How can you evaluate whether every patient in the Netherlands receives the best fitting treatment? Malou Kuppen worked as a researcher on the CAPRI registry at the Erasmus School of Health & Policy Management (ESHPM), to answer that question for patients suffering from castration-resistant prostate cancer (an advanced stage of prostate cancer). Data from twenty different hospitals was collected in this registry. During her PhD she worked with CTcue and she is enthusiastic about the application and possibilities it can offer for healthcare.
Even though the CAPRI registry offered promising results, it quickly became clear that it was a time-consuming process to create it: “With this registry, we would like to identify patients and follow them during the rest of their life.” This proved to be an enormous task, Malou tells us: ‘This patient population is quite difficult to characterise from the EHRs because it is not the starting point of the disease, people are gradually developing it. In addition, we also wanted to make an economical evaluation of the results, in particular of the more expensive medicine that are used in daily practice. Therefore, we needed a lot of data about the health care usage.” The data of the 3600 patients was collected manually. “Collecting data from the EHR was very time-consuming. We spend 4 to 5 hours per patient, retyping the information.”
They had the ambition to become a national registry, but more patients equals more work. Malou and her team had to think bigger: “About three years ago we started wondering: are there any possibilities available to identify those patients faster and collect the data more easily?” That’s how things started: “One of the project’s sponsors had told me about CTcue. I sent Roel an email and half an hour later I was on the phone with him.” Malou started identifying the patients with the help of CTcue. She was quick to notice the amount of time she saved by using the application: “Our patient population doesn’t have a common denominator, because of the different characteristics they are quite difficult to identify. CTcue contributed to a much faster and easier way of identifying these patients. Later she also tested the data collection with CTcue: “All the structured data can now easily be extracted from the patient records. Now, instead of five hours manual work, we only spend one hour per patient.”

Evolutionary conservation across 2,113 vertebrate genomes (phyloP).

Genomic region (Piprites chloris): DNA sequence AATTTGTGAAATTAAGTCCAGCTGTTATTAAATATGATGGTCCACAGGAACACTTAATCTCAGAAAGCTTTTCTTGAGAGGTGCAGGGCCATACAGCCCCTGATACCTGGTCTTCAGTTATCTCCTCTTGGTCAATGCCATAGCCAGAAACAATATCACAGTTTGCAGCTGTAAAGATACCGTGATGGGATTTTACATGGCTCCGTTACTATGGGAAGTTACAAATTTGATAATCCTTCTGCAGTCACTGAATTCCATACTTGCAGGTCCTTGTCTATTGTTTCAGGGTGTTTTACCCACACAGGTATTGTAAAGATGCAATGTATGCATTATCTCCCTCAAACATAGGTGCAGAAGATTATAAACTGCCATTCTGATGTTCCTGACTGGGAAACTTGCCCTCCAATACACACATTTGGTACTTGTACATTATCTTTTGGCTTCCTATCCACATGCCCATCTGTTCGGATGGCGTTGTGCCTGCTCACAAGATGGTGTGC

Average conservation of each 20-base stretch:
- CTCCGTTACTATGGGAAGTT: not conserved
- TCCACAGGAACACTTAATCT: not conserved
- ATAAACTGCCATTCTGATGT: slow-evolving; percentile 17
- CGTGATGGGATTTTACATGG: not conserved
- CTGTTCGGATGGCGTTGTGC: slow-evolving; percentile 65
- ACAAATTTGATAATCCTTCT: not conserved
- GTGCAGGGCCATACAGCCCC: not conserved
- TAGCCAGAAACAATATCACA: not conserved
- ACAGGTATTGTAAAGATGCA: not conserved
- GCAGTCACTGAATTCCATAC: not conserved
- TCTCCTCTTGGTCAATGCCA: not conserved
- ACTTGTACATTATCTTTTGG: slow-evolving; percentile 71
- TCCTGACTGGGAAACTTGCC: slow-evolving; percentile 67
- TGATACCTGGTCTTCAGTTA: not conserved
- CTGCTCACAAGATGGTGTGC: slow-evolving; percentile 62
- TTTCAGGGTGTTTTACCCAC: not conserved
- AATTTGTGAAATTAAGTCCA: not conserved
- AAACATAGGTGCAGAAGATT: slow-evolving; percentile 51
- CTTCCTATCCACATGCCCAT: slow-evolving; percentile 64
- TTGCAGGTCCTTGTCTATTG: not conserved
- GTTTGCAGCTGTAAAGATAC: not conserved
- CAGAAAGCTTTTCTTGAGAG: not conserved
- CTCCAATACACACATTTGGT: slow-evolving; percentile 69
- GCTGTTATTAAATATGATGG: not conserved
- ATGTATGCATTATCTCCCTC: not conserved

Malou certainly sees the added value of CTcue for health care: “It is important to be able to evaluate the effect of treatments in daily practice. The selected patient population in studies are often the younger and relatively healthier patients. They are in a better position from the start, compared to other patients that were not included in the research.” From practice, Malou knows that it can sometimes take about three to four years for data to be shared again with hospitals. Often information is already outdated by then. According to Malou, this is precisely the great advantage of CTcue: “We really need that speed, and that is what CTcue can offer. Plans are in place to create a platform that allows hospitals to quickly gain insights into their own data to be able to prescribe the appropriate treatment to their patients.”
Malou is pleased with the use of the application: “I would definitely recommend anyone who wants to do research through inquiring patient records and wants to collect data fast and easily. It can easily be used for both the more complex and simpler questions. In this, David from CTcue also really helped me to become familiar with the application. At the start of the project we worked on the same location, this way I could ask him all my questions.” Malou also greatly appreciates that the privacy of the patient is more guaranteed using CTcue. “You often go through records of patients that you can’t include in your research. That’s why I think it certainly has great added value that patient data is pseudonymised.”